RARA-AVIS: RE: The Popularity of the Private Investigator

From: Dick Lochte ( dlochte@gmail.com)
Date: 19 Feb 2006

Sounding the knell for any genre is usually a premature gesture. The western is passé µntil an extraordinary series like Deadwood comes along to show how much life there is left in the old wild west.

Channing is right about modern audiences looking for something new and different, but this could still be a private eye novel. There are a couple dozen newer writers of PI tales, some good, some bad. Depending on their sales (OR the authors' friendship with his or her editor), they may have long careers or be gone tomorrow. The heroes may be traditional (though probably not big fans of trenchcoats or rye whiskey) or fantasy figures
(dinosaurs, vampires). Their novels may not even be considered mysteries. Try Robert Littell's Legends, which is ostensibly a spy novel, even though its protag is a former spy turned private eye.

As for real private eyes vs. fictional -- the real ones were never very romantic figures, not even back when Black Mask was in flower. The jobs that made up most of their business then were not that different from the work they do now, except for divorce, which has slacked off. That's been replaced by investigations initiated by law firms or by businesses concerned with industrial spying.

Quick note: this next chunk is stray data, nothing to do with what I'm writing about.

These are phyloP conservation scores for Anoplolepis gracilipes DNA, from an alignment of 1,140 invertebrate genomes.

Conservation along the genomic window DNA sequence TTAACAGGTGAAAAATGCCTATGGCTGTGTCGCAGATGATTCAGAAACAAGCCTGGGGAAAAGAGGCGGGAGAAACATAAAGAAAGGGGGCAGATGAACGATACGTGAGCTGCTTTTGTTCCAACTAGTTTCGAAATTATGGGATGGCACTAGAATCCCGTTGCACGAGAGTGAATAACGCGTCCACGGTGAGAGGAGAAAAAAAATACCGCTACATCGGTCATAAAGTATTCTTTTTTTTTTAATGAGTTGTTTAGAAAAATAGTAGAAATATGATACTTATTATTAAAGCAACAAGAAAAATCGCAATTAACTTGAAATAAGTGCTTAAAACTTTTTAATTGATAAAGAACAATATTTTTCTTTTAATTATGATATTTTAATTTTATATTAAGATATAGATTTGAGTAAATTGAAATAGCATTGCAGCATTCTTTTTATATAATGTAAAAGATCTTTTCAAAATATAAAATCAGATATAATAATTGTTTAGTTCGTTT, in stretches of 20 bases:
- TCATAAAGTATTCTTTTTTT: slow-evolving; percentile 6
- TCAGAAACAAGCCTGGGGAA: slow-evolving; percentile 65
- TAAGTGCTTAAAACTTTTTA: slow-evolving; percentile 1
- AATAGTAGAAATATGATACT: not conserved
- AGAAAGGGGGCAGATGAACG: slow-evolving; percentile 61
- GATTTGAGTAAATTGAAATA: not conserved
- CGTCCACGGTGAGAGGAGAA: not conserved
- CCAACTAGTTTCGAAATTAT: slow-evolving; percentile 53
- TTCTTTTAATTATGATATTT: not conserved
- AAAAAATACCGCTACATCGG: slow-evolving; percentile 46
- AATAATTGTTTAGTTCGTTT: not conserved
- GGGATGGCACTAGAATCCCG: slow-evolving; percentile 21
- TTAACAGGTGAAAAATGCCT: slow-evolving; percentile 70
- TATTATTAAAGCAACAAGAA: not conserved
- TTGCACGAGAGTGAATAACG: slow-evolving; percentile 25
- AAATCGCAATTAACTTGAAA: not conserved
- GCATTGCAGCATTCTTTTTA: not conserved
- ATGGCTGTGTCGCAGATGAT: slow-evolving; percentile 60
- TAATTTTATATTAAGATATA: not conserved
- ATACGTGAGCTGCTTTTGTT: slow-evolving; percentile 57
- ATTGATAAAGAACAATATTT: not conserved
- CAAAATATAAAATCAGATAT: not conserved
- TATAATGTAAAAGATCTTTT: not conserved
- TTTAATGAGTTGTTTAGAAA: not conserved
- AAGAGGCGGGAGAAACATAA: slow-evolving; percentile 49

Channing asks when the last time was that anybody saw a real private investigator on the news. Here in Southern California it's nearly every night. There's a PI named Pelecanos who was a celebrity sleuth and is being tried for various illegal acts, notably threats issued against reporters, wiretaps and, as I recall, illegal weaponry. According to last night's news, Sylvester Stallone has been added to the witness list (as a victim, I believe).

My guess is that we may be seeing a fictional private eye or two on TV in the near future. He may behave a little more like Angel Martin than Jim Rockford, but it's the thought that counts.

Dick Lochte

----------------------------------------------------------- Channing wrote:

I think the days of the trench-coated gumshoe myth has finally come to an end. He had a great run of 50+ years but I think modern audiences are looking for something new and different. The Real Modern P.I. is more of a computer geek who does most of his leg work in front of a computer keyboard. His main source of income is divorce cases and insurance fraud, not very sexy or exciting.

The idea of hiring a private dick to find the missing heiress is quaint and the modern audience craves something juicier.

That's why I think more violent occupations have become the modern fad for books and TV shows. The myth of the P.I. was replaced by the myth of the sexy superspy in the 60's, which in turn has been replaced by the myth of the Serial Killer Profiler.

Cops and lawyers are real. We see them on the news and on talk shows all the time. But when was the last time anybody saw a real Private Investigator on the news?

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This archive was generated by hypermail 2b29 : 19 Feb 2006 EST